Five Burning Questions with Jersey Boys' Frankie Valli, Joseph Leo Bwarie
1. You did 45 cities with Jersey Boys. What’s your best on the road story that you tell at parties?
“The Terrible Towel story” — of course. 2009, Super Bowl Sunday. Pittsburgh (home of the Steelers). Spoiler alert—Steelers beat Arizona (but if you didn’t know that, I don’t think you were just crushed). Now, Terrible Towels are yellow towels that Steeler’s fans wave over their heads like propellers. Super Bowl Sunday night, we were playing the Benedum Center, taking our final bows, and the place was filled with Terrible Towels—they don’t leave home without ‘em. I stepped forward to take my bow and some guy throws me a towel. I catch it. Instead of bowing, I wave it over my head. The place comes unglued. I still have the towel.
2. How do you unwind after a show or a concert?
I am usually starving, so food is always part of the plan. Richard Blake (plays Tommy DeVito) and I have recently started “Third Floor Thursdays.” Each week we host the company (in our third floor dressing rooms) post-show for a different themed cocktail and snack. It’s a great way for the company to just hang together, unwind and enjoy some good food and drink.
3. What fictional TV character do you most relate to?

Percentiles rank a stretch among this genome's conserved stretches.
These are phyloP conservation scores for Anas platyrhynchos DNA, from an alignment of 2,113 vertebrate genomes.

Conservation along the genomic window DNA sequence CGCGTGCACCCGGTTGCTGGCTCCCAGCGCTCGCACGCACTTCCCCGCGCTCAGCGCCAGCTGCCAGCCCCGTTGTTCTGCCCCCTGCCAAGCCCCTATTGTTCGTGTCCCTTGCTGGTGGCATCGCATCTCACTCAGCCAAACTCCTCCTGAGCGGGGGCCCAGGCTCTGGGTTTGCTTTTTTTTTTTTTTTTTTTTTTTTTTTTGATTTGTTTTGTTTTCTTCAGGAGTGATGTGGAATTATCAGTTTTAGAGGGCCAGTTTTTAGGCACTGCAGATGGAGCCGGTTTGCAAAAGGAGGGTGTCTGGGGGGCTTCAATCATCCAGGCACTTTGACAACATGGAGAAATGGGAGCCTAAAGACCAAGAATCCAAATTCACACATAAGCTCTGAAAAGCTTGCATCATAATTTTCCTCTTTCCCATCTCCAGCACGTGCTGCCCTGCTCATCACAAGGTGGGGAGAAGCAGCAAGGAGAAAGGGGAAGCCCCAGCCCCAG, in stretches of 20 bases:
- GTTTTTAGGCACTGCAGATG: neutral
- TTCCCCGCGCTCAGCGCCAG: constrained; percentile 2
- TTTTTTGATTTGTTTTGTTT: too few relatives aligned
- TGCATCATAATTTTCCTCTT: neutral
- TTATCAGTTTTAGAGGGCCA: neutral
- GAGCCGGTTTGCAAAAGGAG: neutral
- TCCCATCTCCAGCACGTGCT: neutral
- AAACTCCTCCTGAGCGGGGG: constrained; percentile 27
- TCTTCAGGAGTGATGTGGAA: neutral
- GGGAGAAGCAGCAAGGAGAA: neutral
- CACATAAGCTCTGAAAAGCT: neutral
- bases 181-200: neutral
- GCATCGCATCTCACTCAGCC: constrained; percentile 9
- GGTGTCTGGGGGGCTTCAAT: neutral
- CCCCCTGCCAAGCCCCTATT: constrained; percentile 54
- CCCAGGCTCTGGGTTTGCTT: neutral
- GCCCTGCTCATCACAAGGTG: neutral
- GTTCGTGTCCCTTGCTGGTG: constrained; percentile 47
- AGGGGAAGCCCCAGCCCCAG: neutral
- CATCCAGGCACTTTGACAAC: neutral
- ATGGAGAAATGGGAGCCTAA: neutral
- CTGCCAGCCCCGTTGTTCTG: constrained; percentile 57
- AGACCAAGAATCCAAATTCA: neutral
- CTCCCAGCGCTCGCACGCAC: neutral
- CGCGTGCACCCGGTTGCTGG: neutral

Before Jersey Boys, I originated ‘Chachi’ in the musical Happy Days. So, in essence, I was the new Scott Baio. But in Scott Baio terms, I suppose I am part ‘Chachi,’ part Charles in Charge.
4. Who is your dream duet partner? If anyone in the world could come in and lay down a track with you in the studio?
Some of my most favorite times have been spent in the recording studio. In 2011, I released my debut big band, solo album Nothin’ But Love. I am releasing my second album later this year and there was much debate about having a duet on the album; it never happened. But it would be very cool to sing a duet with Mr. Tony Bennett and maybe we could ask Rihanna to join and add a sexy hook like she has done for Eminem. That seems doable, right?
5. What theatrical performance most inspired you when you were young?
At about the same time, two shows got me fired-up about live theatre and performing—Susan Stroman’s revival of The Music Man and Sam Mendes’ Cabaret. I saw both shows twice. Everything about those very different productions fascinated me. But in both cases, I was in awe of the performances. In both productions, the actors played instruments. Now, I don’t play an instrument, but I sure as hell wanted to after seeing those incredible performers. It’s pretty surreal that Cabaret will be two streets over from the August Wilson starting in March. Safe to say, if you need me, you will find me at the Kit Kat Klub.